So you’ve decided to explore Southern New Mexico. You have your road maps, a cooler of food and beverages, and jugs of water in the back just in case. You set out across broad basins under an ocean of blue sky, wandering over rugged mountains rising up from the surrounding plains. The rolling massiveness of the Cooks Range, the rocky needles of the Organ Mountains, and the lofty heights of the Mogollons inspire you.
You’re an idealist. But no matter how romantic your impressions may be, no matter how much the bright sunshine makes the expansive scenery glitter, the chances are what you won’t be thinking about is a fortune in gold. As you gaze out over the enchanting vistas, odds are you won’t be imagining a long, trailing caravan of Spaniards and Indians trekking over ridges and basins in search of a golden legend.
That is, unless you are among a small group of modern-day treasure seekers looking for Spanish gold that has been lying beneath the mountains of Southern New Mexico for over four centuries. The search for this fabulous treasure began in the year 1540, when the flamboyant and single-minded Captain General Francisco Vasquez de Coronado journeyed under the intense New Mexico sun in a suffocating suit of military armor with over three-hundred Spanish soldiers and civilians and a thousand Indian bearers and servants in tow. Their objective was the Seven Cities of Cibola, a fabled land rich with gold beyond all imagination. Along with his remarkably large entourage, which included a thousand horses and pack mules and a herd of cattle to slaughter and eat along the way, Coronado left New Spain (now modern Mexico) under the guidance of a Franciscan priest, Fray Marcos de Niza, who claimed to have witnessed a shining, golden city in present-day New Mexico. According to most historians, Coronado’s expedition was an utter failure, and Fray Marcos is considered to be one of history’s great liars.
However, over four-hundred and fifty years later, various scenarios are still being offered to account for the fabulous wealth that may lie hidden somewhere beneath the mountains of New Mexico. Over the years, a number of amateur historians and treasure hunters have suggested different locations around the state as the probable or likely repository of the gold. Today, one organization, a company called Codebreaker Enterprises, run by two of these contemporary treasure seekers, is promoting the theory that the wealth described by the much maligned friar is lying beneath the rocky soil of Grant County, New Mexico. The crux of this theory is that the seven cities were actually seven caves. Pointing out as evidence petroglyphs in the Deming area (allegedly carved by Fray Marcos and company) and similar markings in the hills around Pinos Altos, the treasure hunters claim to have discovered crosses carved in rocks dated to 1540. They believe these carvings to be an as yet unbroken code that will eventually lead them to the gold. In Silver City, they have opened a small museum where, free of charge, anyone can scrutinize the evidence that they have accumulated. (Codebreaker Enterprises currently has its own website, as well.) They even offer a guided venture, called the Codebreaker Tour, which may convince skeptics that it is entirely possible that the Spanish gold lies within the borders of Grant County.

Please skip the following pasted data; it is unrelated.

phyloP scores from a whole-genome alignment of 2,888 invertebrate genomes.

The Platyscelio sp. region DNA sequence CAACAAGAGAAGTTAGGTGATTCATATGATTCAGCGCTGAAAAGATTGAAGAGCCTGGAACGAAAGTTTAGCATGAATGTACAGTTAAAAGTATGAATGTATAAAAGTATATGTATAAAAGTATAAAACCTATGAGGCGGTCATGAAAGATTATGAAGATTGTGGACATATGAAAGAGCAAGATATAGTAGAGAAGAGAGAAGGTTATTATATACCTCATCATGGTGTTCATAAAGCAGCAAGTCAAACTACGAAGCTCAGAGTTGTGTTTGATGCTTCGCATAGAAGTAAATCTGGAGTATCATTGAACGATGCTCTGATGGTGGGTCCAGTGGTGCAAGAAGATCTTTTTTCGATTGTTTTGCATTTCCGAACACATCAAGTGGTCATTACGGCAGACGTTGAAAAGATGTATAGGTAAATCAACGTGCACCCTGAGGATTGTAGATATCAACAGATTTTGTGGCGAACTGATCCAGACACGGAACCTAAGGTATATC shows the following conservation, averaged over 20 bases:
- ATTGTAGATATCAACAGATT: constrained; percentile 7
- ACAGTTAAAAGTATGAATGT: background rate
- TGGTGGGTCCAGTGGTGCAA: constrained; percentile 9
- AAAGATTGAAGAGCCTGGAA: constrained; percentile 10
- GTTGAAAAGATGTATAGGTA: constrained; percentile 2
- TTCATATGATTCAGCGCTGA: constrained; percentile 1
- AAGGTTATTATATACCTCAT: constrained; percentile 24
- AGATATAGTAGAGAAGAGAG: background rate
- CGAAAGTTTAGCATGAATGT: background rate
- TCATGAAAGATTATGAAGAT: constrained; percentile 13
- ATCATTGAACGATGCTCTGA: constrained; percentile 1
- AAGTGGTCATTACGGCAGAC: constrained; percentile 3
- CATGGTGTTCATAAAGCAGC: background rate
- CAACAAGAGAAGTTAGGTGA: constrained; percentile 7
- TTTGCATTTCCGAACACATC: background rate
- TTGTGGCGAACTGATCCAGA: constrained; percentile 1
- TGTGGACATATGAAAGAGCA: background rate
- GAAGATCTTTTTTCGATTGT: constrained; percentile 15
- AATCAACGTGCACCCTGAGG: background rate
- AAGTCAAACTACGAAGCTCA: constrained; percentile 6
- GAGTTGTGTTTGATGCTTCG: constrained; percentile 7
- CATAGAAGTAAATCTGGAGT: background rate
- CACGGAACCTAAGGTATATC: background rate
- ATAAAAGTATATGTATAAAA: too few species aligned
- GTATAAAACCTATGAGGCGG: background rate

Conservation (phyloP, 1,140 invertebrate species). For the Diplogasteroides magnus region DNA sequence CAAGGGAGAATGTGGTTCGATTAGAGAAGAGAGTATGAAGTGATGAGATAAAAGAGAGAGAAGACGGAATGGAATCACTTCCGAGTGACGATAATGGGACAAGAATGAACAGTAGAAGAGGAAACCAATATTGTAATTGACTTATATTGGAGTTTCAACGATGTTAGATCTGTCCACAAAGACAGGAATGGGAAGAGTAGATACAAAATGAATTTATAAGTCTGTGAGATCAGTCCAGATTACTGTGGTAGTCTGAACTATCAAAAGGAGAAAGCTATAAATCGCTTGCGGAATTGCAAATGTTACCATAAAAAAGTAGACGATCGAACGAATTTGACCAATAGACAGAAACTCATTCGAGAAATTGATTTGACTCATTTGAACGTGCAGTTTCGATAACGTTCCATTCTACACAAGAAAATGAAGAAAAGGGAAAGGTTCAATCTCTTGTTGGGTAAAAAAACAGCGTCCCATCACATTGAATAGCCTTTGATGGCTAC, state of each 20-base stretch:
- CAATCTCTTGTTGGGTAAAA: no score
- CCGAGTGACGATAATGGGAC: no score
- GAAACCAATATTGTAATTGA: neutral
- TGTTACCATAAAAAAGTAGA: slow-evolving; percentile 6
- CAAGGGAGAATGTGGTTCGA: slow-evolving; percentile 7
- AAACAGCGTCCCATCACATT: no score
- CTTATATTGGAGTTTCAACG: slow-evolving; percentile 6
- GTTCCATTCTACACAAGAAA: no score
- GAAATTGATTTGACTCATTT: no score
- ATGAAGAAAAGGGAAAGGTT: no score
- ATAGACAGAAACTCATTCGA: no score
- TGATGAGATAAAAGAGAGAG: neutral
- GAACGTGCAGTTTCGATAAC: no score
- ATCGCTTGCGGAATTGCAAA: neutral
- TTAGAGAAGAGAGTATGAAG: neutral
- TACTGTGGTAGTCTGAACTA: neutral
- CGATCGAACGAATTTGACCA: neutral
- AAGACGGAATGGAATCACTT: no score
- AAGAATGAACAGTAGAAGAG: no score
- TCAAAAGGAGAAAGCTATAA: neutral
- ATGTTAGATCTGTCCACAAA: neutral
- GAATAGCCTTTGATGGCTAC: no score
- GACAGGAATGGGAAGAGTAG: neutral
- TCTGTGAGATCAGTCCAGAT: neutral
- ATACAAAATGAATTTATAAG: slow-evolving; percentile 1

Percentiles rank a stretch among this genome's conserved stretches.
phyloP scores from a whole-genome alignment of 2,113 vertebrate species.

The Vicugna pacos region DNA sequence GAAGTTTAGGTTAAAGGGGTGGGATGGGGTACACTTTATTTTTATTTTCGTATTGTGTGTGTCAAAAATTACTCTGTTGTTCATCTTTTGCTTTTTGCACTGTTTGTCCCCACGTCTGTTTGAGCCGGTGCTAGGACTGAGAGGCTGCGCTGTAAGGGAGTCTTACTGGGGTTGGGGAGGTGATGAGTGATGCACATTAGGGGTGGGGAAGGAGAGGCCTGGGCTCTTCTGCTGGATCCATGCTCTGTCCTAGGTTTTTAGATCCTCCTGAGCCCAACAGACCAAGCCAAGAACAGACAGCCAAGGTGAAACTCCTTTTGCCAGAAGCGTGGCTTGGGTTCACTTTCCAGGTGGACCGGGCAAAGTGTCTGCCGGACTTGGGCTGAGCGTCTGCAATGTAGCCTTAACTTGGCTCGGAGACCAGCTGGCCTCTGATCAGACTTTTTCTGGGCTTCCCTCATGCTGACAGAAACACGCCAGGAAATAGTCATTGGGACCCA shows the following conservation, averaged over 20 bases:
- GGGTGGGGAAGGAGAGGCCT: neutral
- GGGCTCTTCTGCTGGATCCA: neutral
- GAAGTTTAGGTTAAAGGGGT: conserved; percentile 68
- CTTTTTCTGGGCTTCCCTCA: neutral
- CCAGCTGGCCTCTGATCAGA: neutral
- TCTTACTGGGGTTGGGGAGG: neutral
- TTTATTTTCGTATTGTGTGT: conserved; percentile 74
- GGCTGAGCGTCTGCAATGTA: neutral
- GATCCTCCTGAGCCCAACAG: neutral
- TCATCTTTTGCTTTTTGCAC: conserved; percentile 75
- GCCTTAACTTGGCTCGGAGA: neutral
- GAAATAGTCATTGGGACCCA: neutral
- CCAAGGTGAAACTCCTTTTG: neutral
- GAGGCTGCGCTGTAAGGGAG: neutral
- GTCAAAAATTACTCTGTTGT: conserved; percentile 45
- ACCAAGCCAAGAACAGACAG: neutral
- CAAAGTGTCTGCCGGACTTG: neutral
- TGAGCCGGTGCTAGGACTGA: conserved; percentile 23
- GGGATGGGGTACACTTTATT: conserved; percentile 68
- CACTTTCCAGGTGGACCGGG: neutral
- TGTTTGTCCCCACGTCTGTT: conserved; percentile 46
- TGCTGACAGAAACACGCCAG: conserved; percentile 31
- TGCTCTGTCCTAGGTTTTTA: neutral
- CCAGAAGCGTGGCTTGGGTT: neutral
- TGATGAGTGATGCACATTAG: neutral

Now before you dismiss this theory out of hand, consider a few facts. For one, New Mexico is a very mineral-rich state. Nearly two-thirds of all the value of goods produced in the "Land of Enchantment" comes from mining and mineral products. Not only does New Mexico have the largest reserves of uranium in the United States and immense deposits of potash, but gold and silver have been commercially mined throughout the state. Secondly, mining is a major industry in the southwestern corner of New Mexico, including around Silver City (which name was founded upon the discovery of silver there in the 1800s), located in Grant County. Although silver is no longer mined in the Silver City area, several huge copper mines are in operation, including the Phelps Dodge Open Pit Copper Mine, which excavates eighty million tons of rock out of the earth each year. In nearby Lordsburg, one can find agate; around Summit, desert roses; near Hachita, zinc and gold; in the Animas Mountains, manganese; and in Silver City, turquoise (along with the silver and copper). To this day one can still pan for gold in Pinos Altos, in the mountains north of Silver City. So perhaps there is more to Coronado’s famous trek into New Mexico in the 16th century than just a few dusty documents in the hands of the historians.
Even if you can’t quite swallow the story of a lost fortune in gold, but you are interested in the physical and geologic beauty of New Mexico, the southern part of the state can make your time spent here an enjoyable and enterprising one. In Rock Hound State Park, in Luna County, for example, just southeast of Silver City, you’ll find that a good shovel, a sturdy back, and a keen eye are all you need to collect a variety of semi-precious stones and minerals. For three dollars you can hike into the Little Florida Mountains and take home all the agate and opal, jasper and quartz you can find (limit fifteen pounds). You may even come across some of the lovely flow-banded rhyolite. To get to the park, drive south from Deming for five miles on Highway 11, then go east another six miles on Highway 141.
If after you have collected to your heart’s content you still want more excitement, you may want to drop in at the Codebreaker Enterprises Museum, 617 Silver Heights Blvd., Silver City, New Mexico. And if you feel really adventurous, you may want to take the Codebreaker Tour to the archaeological and historical sites that pertain to the land of Cibola . Who knows, you may even be the one to stumble across a fortune in lost gold.